In the longer term, once Milosevic has been removed and replaced by a more democratic leadership, the international community should be ready with some form of Marshall Plan for Yugoslavia designed to propel the country into the ranks of emerging east European democracies. In this context, the Balkans Stability Pact recently proposed by the European Union, which held out the prospect of the eventual integration of the countries of former Yugoslavia into NATO and the European Union, is welcome.

Albania and Macedonia: Managing the humanitarian crisis and building a foundation for the future

Reuniting refugees separated in the mass exodus from Kosovo and re-establishing legal ownership of abandoned property will be a complex task – complicated by the fact that many refugees were stripped of their identity papers by Serbian forces at the border. To help piece together essential information, UNHCR must move quickly to establish a computerised registry of names of refugees, together with specific details about the districts and villages of origin. As soon as possible this database should be posted on the Internet to help people re-establish contact with separated family members.

As summer approaches in Albania, the risk of a cholera epidemic among refugees is likely to increase. Plans should be drawn up now to improve standards of sanitation and to ensure adequate access to food, shelter, and medical facilities.

In Macedonia, NATO should continue to assist the government and aid agencies to construct new refugee accommodation and ensure adequate infrastructure in the camps. The UNHCR, supported by the OSCE, should be given the task of running the camps as well as registering and processing incoming refugees. The ICTY should immediately establish a presence at the border to take testimonials from refugees who have been the victim of, or witness to, alleged war crimes.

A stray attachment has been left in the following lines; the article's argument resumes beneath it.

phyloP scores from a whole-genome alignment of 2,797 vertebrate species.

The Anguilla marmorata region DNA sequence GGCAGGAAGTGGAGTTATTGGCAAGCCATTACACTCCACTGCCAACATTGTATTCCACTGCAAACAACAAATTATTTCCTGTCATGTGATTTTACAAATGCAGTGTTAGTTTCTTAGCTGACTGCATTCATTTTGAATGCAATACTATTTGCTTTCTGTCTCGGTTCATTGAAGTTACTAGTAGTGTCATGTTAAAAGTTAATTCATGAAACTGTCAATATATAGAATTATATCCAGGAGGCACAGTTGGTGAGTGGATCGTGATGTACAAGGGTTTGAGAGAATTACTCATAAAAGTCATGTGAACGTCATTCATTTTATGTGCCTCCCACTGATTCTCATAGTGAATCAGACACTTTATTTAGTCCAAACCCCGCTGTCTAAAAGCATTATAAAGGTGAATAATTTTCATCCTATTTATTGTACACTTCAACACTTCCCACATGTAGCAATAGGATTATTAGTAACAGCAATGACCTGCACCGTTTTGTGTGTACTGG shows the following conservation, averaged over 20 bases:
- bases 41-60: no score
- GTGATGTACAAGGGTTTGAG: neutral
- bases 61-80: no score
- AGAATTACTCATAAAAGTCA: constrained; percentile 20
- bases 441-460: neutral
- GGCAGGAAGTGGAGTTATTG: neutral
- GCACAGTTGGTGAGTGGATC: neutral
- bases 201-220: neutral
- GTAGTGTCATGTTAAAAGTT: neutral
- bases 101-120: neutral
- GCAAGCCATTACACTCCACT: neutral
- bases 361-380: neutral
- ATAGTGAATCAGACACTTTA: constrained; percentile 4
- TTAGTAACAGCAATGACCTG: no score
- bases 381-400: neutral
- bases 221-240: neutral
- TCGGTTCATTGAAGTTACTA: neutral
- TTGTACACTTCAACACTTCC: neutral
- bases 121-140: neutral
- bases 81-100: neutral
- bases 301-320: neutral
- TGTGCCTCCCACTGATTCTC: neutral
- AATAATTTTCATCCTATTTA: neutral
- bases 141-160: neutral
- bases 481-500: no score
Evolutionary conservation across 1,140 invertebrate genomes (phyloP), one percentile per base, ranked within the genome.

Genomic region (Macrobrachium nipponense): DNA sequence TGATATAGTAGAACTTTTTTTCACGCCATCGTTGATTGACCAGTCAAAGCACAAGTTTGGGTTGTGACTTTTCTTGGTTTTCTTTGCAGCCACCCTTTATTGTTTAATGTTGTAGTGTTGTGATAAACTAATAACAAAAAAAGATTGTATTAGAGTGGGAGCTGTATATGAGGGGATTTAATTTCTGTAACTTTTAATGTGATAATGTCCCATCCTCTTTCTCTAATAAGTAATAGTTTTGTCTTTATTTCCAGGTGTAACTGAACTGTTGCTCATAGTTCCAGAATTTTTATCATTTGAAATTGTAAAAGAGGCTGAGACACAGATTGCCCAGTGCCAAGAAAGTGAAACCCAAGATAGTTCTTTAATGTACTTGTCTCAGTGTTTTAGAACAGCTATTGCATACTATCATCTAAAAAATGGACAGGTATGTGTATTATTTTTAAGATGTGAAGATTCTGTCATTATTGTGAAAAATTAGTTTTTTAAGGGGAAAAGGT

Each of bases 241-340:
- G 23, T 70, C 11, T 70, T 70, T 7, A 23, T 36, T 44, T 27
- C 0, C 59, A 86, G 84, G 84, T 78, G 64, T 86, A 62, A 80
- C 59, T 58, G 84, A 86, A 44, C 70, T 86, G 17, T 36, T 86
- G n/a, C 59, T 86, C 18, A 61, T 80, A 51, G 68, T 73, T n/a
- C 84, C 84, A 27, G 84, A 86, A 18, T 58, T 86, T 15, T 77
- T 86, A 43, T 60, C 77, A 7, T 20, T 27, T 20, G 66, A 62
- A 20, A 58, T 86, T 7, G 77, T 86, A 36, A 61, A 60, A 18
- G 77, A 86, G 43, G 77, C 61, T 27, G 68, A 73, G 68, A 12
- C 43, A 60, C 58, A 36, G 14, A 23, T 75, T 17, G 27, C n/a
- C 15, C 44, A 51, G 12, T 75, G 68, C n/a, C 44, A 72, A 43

Significant international financial and technical assistance packages should be readied both for Albania and Macedonia, to allay the strain of the refugee crisis, to safeguard political stability in both countries, and to lay the groundwork for future economic growth and democratic reform.

Protecting Bosnia and Herzegovina from the Kosovo fall-out

Steps also need to be taken to minimise the negative impact of the Kosovo conflict on the Bosnian peace process, specifically in Republika Srpska, the Serb entity within Bosnia and Herzegovina, where tension is running at a post-war high. SFOR should take care not to provoke a backlash from the Serb population while at the same time being prepared to use force to put down any armed disturbances. Pressure should continue to be exerted on Serb radio and television broadcasters in Bosnia and Herzegovina to provide a more balanced account of the Kosovo conflict. The process of forming a new government for Republika Srpska should be accelerated. Milorad Dodik is still the best candidate to be prime minister, but he is not the only acceptable one, and the international community may well have to agree to the selection of Mladen Ivanic as prime minister. The prospect of international assistance, conditional on government co-operation with the Dayton Peace Agreement, should be used as an incentive to build a constructive relationship with the new government.

Looking ahead – the search for long-term regional solutions

Finally, the long-running crisis in the Balkans is unlikely to end with a solution to the Kosovo dispute. The past approach of dealing with each Balkan trouble spot in isolation has proved itself disastrous. Once the present crisis in Kosovo has been resolved and tensions in the region have been reduced, a new Conference on the Balkans should be convened to look at the future of the region as a whole.

The issue throughout the region is essentially the same, namely how to find a political framework which reconciles the legitimate interests of different ethnic groups sharing the same territory. The solution may be democratisation, but this entails more than just elections. To date, processes that have served to promote democracy elsewhere have largely proved destabilising in the region. Mechanisms tailored to local conditions should be explored, including redesigned electoral systems, regional security and disarmament treaties, the creation of a regional broadcasting network and regional and/or reciprocal commitments to “special measures” to protect the employment, property, educational and other rights of minorities.